California is making some real strides adapting to wildfires as a year-round threat. So it makes no sense to backslide now by giving a free pass to utilities for fire damage.
Facing billions of dollars in potential costs, Pacific Gas & Electric Co. and other utilities are seeking relief at the state Capitol, lobbying hard for it to happen when legislators return in August.
A special committee of legislators, which meets for the first time July 25, is looking at ways to prevent or limit damage from wildfires – but also at revising the law on liability for wildfire damage. The Legislature and Gov. Jerry Brown should be very wary of any significant changes that shift the burden to homeowners and taxpayers.
Under a long-established legal doctrine called “inverse condemnation,” California’s regulated utilities are granted the same powers of “eminent domain” as governments to put up power lines and other infrastructure on private land. In return, utilities are responsible for paying damages if their equipment starts fires, even if they aren’t negligent.
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But PG&E says this bargain no longer works in the “new normal” of more frequent and intense wildfires and climate change.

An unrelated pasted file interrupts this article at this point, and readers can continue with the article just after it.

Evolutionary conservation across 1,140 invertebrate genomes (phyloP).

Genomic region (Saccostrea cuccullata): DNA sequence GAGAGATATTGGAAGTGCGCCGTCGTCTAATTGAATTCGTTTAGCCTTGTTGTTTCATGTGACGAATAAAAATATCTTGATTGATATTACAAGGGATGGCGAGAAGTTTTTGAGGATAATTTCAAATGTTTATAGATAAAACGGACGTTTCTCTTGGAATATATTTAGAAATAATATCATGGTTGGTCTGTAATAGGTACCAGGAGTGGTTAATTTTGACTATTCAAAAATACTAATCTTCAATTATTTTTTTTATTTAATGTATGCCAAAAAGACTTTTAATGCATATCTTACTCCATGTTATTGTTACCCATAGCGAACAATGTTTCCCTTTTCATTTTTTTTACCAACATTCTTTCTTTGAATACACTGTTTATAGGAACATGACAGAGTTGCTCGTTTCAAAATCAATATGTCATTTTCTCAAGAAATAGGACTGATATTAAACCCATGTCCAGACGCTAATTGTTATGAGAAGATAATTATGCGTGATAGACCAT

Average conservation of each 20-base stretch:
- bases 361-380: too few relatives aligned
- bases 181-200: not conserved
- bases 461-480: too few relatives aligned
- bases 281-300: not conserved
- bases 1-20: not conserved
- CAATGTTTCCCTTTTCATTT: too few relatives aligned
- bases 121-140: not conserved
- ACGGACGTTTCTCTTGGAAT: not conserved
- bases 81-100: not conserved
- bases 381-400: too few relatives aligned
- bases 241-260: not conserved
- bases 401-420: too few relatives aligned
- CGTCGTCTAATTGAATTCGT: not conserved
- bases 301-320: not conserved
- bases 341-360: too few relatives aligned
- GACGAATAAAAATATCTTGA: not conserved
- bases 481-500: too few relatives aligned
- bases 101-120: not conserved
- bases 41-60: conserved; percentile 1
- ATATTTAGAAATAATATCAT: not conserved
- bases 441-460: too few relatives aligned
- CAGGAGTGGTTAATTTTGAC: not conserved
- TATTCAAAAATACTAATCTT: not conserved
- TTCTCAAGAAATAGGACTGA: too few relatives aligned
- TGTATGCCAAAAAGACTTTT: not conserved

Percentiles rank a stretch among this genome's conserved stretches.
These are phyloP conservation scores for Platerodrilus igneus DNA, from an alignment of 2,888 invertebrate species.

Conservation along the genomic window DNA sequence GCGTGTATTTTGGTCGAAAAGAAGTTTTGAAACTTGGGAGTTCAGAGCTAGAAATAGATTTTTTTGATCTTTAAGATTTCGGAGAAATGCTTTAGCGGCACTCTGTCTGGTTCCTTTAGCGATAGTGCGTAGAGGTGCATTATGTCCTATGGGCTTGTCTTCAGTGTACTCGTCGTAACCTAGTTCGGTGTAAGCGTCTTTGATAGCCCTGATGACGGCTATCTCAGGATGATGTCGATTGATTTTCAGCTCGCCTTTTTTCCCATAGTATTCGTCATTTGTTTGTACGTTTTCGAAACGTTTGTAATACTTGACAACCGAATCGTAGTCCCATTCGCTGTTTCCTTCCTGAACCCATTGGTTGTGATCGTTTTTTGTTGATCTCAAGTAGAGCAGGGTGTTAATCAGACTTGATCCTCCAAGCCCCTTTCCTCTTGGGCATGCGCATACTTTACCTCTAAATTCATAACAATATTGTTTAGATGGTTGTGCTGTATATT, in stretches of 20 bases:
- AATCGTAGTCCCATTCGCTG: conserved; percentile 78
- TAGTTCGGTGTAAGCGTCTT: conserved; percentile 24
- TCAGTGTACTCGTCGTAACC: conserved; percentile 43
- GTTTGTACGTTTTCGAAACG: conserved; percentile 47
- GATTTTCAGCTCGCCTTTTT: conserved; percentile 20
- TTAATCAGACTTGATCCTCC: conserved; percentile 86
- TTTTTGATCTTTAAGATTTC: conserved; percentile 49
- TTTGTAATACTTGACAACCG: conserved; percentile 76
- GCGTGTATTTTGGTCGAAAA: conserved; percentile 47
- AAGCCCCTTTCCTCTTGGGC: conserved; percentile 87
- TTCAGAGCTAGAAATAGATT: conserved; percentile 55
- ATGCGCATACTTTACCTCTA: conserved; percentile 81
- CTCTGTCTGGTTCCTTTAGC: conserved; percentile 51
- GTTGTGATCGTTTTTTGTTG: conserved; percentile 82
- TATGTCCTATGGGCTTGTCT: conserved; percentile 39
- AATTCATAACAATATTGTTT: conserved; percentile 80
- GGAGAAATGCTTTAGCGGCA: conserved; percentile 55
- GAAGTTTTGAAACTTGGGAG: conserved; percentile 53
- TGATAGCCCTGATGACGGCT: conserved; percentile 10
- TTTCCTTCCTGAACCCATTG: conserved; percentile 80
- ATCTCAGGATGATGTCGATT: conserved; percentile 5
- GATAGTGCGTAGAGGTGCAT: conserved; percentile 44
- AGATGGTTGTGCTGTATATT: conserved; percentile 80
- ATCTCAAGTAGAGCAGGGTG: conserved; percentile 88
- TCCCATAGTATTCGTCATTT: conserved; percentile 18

The balance has shifted in another way. Companies need permission from the California Public Utilities Commission to pass along damage costs to customers. But the commission appears to be taking a tougher line. In a closely watched case, the CPUC denied San Diego Gas & Electric Co.’s request to bill ratepayers for $379 million in costs of a 2007 Southern California wildfire after a court found it didn’t properly trim trees near transmission lines. On July 16, the CPUC denied an appeal for a new hearing.
PG&E, in particular, has a lot at stake.
The wine country fires that killed 44 last October had total property damage of nearly $10 billion. As a start, PG&E took a $2.5 billion charge against profits in the quarter that just ended June 30. That’s already much more than its $840 million in insurance coverage and is the equivalent of nearly two years of profits.
Cal Fire has already blamed PG&E power poles and other equipment and its failure to remove and trim back trees around power lines for several of the fires last October. Cal Fire is still investigating the cause of the Tubbs fire, which killed 24 people and destroyed 5,000 homes in and around Santa Rosa.
In fairness, as a public utility, it can’t simply cut off the power to fire-prone parts of California. Climate change has, in fact, set in and it’s looking expensive: The utility has issued dire warnings of potential bankruptcy if the liability law doesn’t get an update.
But PG&E also has a long, bitter history of distrust in Northern California. It was forced to pay $1.6 billion in fines, settlements and other costs from the 2010 natural gas explosion in San Bruno that killed eight people and injured dozens more, a tragedy caused in large measure by the company skimping on maintenance and oversight. PG&E also unsuccessfully pushed a misleading ballot measure in 2010 that would have reduced competition and hurt public utilities, including the Sacramento Municipal Utility District.